As much as we would like to believe this is never the case, sometimes bad hires happen. While it’s easy to write it off as an accident – they were so charming in the interview! They were so competent out of the gate! They had all the certifications! – the reality is that dismissing the error robs us of a real opportunity to truly learn from the mistake and reduce the likelihood that it will happen again.
But, before we dive in, let’s first talk about why bad hires are somewhat inevitable. You see, hiring is not an exact science, simply because humans are a little bit unpredictable. As someone that makes hires for your company, you base your decisions on the candidate’s credentials, schooling, previous experience, and even other softer metrics such as their personality type, perceived willingness to learn, and how well you think they will fit in with your corporate culture. However, even the perfect on-paper candidate can simply flop in the role. Sadly, when this happens, it can cause your employee morale, productivity, and even engagement to take a major nosedive, which just adds insult to injury when study data suggests that it can cost your business as much as $240,000 for a bad hire – although they warn that extra costs can certainly be incurred, “not the least of which may involve finding a replacement.” In short, your costs will be reflective of the role that you hired them into, the cost of finding a new employee, and any digging out necessary to undo any damage the bad hire did during their tenure (think lost sales, closed accounts, derailment of projects, etc).
So why not go ahead and turn lemons into lemonade and let the bad hire turn into an opportunity to gain insight into your hiring process. Below, we outline a few steps you should take in the days, weeks, and months post a bad-hire to rework your process and save yourself from a future fallout.
Figure out where it went south
Before you can begin to refine your process, you must first do a little soul searching and figure out how the employee fell short. In one Career Builder survey, employers cited low quality of work, poor attitude, and an inability to work well with others as the top three reasons why someone would be considered a bad hire. In the same survey, Career Builder invited participants to dig a little deeper and asked them where they made a mistake in the hiring process, with companies most frequently citing mistruths about qualifications and a mistaken assumption that folks would be able to get up to speed with the job requirements more quickly than they did. To get a true handle on this, consider interviewing the person that they directly reported to about specific issues they identified along the way and why it didn’t mesh with their expectations when the employee was hired.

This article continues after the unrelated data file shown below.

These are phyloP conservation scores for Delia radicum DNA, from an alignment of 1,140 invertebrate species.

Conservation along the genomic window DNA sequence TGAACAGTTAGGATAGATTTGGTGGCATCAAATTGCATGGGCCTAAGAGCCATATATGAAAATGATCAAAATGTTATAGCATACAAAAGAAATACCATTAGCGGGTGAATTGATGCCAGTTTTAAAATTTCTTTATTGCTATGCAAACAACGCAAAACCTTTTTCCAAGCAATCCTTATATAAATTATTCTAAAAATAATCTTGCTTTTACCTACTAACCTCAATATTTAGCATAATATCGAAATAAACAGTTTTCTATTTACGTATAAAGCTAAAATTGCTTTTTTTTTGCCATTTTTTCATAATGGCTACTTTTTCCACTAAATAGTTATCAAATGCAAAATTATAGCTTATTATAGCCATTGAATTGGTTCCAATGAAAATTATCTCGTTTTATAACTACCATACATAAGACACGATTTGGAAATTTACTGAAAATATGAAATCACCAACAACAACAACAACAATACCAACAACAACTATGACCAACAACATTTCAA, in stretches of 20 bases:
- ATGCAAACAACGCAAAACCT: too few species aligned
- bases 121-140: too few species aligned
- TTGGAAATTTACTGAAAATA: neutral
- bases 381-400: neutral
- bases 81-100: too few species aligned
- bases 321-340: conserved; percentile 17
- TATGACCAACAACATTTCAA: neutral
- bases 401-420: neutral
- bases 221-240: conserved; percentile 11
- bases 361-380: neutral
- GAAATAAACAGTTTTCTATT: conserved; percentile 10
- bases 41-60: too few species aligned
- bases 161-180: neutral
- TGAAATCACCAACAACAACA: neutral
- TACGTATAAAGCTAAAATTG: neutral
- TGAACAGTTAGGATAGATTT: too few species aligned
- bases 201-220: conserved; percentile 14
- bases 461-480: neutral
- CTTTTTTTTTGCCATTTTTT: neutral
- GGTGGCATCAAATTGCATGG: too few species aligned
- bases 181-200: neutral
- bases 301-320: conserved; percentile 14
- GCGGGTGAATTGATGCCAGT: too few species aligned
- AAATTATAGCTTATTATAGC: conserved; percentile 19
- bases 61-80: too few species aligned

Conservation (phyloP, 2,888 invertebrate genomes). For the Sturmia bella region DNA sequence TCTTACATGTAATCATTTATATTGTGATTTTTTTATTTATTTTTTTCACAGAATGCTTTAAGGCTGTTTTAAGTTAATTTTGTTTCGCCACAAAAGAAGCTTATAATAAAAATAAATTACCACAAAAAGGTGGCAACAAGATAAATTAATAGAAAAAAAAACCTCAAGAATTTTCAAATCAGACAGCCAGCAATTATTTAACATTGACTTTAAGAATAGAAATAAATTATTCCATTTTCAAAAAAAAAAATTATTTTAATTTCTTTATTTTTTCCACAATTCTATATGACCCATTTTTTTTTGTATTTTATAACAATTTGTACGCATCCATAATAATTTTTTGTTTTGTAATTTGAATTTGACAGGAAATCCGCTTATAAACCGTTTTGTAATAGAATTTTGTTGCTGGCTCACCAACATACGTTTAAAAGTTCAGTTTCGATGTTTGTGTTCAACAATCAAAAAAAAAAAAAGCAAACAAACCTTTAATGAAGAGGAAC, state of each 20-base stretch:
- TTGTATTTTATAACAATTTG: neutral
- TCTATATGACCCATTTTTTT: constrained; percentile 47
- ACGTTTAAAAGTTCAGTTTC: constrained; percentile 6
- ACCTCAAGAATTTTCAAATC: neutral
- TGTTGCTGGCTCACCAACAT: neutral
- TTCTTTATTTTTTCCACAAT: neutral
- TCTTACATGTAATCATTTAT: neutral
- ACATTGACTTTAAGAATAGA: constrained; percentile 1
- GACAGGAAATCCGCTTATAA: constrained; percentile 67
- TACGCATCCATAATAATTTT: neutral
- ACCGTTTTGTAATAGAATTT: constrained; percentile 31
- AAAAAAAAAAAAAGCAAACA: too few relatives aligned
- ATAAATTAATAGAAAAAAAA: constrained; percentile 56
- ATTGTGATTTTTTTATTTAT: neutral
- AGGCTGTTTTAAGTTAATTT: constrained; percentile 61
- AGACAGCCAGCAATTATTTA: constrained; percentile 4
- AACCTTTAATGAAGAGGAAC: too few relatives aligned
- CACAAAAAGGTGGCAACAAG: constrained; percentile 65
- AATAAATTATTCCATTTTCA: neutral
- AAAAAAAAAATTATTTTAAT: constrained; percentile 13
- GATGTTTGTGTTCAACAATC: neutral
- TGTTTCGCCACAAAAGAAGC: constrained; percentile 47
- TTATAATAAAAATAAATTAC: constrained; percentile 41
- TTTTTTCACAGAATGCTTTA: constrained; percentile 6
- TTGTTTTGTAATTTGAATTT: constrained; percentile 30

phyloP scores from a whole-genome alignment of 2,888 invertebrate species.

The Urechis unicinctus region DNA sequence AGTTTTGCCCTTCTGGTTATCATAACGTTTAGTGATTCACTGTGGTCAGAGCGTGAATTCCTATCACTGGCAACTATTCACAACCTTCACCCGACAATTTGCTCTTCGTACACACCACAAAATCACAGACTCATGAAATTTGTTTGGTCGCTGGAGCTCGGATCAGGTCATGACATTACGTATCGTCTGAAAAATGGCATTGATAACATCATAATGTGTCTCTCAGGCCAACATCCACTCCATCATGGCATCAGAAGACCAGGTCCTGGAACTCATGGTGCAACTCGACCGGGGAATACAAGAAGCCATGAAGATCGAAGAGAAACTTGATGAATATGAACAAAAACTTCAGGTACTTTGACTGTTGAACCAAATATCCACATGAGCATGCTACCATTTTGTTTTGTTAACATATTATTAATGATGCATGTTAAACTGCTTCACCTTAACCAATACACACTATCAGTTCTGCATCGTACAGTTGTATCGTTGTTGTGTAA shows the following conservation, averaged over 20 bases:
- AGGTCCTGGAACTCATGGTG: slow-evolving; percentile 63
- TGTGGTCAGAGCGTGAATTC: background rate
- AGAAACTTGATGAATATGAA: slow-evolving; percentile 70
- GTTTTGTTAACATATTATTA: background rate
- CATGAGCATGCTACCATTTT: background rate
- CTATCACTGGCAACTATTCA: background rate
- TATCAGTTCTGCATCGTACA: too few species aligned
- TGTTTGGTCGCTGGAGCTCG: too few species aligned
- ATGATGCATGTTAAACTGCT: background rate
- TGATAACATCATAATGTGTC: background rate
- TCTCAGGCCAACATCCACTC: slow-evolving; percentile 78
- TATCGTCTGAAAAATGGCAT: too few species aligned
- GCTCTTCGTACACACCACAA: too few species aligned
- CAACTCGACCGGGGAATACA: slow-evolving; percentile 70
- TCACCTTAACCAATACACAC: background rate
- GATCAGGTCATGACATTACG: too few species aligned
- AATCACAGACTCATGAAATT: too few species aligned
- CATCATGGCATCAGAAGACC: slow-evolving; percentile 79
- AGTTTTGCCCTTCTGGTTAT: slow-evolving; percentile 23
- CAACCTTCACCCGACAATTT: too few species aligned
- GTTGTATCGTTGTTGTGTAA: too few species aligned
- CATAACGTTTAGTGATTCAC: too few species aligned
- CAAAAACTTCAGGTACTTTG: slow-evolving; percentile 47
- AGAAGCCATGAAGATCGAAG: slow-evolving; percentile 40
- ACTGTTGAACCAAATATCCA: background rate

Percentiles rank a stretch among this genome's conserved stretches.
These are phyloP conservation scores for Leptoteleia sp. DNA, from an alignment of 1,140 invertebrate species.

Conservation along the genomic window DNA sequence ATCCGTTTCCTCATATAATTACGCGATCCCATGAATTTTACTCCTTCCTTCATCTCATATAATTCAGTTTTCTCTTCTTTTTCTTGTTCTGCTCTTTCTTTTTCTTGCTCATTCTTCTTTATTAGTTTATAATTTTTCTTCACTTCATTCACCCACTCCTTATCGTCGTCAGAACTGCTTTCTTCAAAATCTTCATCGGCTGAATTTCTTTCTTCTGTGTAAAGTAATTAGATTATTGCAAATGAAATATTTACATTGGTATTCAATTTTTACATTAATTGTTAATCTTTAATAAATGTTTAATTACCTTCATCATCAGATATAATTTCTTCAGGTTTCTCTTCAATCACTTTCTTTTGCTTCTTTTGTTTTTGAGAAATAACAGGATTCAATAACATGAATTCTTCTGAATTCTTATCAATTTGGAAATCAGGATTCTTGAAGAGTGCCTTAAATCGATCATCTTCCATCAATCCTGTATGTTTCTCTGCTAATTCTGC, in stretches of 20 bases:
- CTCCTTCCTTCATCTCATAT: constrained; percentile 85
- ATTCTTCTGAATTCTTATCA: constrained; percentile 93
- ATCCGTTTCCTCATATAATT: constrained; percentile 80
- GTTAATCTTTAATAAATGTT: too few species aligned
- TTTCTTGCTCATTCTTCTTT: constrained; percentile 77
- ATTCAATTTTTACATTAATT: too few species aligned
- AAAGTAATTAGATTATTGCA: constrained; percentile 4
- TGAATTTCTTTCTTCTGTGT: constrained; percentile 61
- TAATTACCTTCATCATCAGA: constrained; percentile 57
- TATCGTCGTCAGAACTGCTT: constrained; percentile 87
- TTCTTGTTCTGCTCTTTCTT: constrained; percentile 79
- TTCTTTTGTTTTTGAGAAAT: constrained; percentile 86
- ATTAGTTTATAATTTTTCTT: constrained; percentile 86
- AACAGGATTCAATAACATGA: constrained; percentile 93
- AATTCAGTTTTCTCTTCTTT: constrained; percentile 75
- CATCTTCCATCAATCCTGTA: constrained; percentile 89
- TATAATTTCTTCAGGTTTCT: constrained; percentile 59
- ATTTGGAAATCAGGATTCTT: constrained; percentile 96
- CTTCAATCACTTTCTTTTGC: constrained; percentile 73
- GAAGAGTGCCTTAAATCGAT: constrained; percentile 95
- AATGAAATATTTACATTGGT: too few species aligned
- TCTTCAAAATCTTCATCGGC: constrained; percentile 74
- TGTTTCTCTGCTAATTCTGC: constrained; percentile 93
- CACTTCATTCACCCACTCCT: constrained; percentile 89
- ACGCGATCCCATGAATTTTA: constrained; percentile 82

Reassess your job description
While it’s tough to admit, sometimes a company fails to find the right fit for the job simply because they don’t truly understand what the position entails! If your job description isn’t truly capturing the job at hand, you’re going to have a tough time attracting the right talent for the job. Again, have a department head or the person who will oversee the work of the new hire, review the job description, and make amendments as needed until it truly captures not only the job, but the type of person that will likely perform well in the role.
Take it to the teachers
Again, another tough pill to swallow, but was your hire bad because they failed in the job or did they fail because they were under-educated, under-trained and under-supported? If it is the latter, you’ll need to take a very close look at your training offerings and determine both where you fell short and what you can do to fix it moving forward. In the post-pandemic world, more training offerings than ever have been made available in online formats that can be completed remotely and whenever the mood strikes, and often at a fraction of the price of in-person training.
Consider a pre-employment assessment
Harkening back to the Career Builder survey above, we know that the top reasons for a bad hire are a conflated resume and assuming a better-than-expected learning curve. Typically, you’d have to go with your gut on this one. Do you get the feeling that the candidate is being truthful in their past experience and their motivation to learn? However, a pre-employment assessment tool represents a real, data-based method of testing out these exact qualities. Further, you can tailor the questions to home in on areas where you’ve previously been caught short to reduce the likelihood that you’ll be caught out again.
Talk to the bad hire
While it may feel pretty awkward, talking to the person that you are letting go of can provide you with all kinds of insight into what and where you went wrong. When you get to hear it straight from the horse’s mouth, especially from someone who is no longer compelled to impress you, you can truly understand what they felt were the most important skills or aptitudes for the job and what you might be able to do, moving forward, to better support your future employees.